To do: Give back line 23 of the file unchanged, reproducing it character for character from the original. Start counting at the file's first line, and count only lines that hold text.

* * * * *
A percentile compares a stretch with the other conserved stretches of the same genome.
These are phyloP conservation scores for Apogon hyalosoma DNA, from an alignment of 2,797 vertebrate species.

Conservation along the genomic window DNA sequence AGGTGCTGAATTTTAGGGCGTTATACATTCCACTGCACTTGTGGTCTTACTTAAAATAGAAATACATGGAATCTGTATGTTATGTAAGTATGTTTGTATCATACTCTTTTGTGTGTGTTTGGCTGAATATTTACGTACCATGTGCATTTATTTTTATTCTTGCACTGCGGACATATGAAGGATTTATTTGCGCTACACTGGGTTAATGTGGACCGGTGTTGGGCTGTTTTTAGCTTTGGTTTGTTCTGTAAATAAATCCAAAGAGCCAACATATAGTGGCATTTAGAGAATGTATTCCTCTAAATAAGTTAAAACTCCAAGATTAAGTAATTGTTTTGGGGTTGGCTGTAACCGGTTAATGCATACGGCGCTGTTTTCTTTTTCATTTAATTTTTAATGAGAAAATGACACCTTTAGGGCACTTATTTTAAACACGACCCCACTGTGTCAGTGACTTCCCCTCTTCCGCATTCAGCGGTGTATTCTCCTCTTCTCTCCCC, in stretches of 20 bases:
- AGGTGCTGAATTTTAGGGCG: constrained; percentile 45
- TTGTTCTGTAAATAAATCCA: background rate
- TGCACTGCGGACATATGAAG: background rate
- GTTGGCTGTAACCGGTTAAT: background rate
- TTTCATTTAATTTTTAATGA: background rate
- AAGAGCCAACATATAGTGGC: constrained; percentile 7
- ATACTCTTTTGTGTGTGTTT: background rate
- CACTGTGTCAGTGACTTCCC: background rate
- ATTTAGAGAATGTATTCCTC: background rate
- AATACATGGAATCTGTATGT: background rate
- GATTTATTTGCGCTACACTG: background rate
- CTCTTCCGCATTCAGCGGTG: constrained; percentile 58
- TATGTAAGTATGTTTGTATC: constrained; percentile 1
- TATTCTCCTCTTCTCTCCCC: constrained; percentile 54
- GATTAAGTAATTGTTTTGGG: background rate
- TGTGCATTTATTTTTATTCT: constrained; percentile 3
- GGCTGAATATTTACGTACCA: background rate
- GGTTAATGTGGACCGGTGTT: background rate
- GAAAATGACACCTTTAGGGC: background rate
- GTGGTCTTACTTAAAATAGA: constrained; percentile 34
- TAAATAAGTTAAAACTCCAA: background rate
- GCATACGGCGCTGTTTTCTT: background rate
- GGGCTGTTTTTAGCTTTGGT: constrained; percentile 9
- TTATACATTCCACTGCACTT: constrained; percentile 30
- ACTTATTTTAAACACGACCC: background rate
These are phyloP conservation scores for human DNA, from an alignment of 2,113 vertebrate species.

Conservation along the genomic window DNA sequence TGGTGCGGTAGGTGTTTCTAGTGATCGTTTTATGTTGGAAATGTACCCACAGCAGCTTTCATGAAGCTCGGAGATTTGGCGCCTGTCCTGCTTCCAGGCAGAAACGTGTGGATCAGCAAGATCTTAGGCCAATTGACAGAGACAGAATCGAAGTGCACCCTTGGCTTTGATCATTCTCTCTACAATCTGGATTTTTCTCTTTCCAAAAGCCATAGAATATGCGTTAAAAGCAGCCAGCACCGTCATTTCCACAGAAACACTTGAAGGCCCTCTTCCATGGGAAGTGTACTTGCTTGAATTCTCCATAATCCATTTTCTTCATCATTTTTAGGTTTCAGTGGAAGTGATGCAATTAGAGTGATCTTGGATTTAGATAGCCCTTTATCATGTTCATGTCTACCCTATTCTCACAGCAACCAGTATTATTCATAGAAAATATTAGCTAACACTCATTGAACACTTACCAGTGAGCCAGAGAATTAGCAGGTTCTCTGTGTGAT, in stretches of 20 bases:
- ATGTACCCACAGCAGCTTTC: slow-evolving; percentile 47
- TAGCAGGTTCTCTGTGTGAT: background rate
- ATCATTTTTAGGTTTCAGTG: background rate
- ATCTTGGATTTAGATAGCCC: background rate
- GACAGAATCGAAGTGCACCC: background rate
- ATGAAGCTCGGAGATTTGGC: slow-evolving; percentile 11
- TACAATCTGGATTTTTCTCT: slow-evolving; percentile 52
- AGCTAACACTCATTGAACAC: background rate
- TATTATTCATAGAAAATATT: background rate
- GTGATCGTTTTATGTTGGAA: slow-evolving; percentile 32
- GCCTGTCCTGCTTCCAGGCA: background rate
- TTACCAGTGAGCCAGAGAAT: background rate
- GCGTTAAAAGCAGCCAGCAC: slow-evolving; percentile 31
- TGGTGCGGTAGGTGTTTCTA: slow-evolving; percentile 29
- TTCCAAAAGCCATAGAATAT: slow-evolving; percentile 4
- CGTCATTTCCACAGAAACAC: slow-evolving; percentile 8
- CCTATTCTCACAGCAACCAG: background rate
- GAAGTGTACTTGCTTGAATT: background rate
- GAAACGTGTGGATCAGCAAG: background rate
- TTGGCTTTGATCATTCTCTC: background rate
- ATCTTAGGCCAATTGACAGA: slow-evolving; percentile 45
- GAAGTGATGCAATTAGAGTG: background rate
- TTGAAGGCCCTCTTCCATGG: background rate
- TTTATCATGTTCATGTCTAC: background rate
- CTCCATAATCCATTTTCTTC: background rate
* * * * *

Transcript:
- GTGGTCTTACTTAAAATAGA: constrained; percentile 34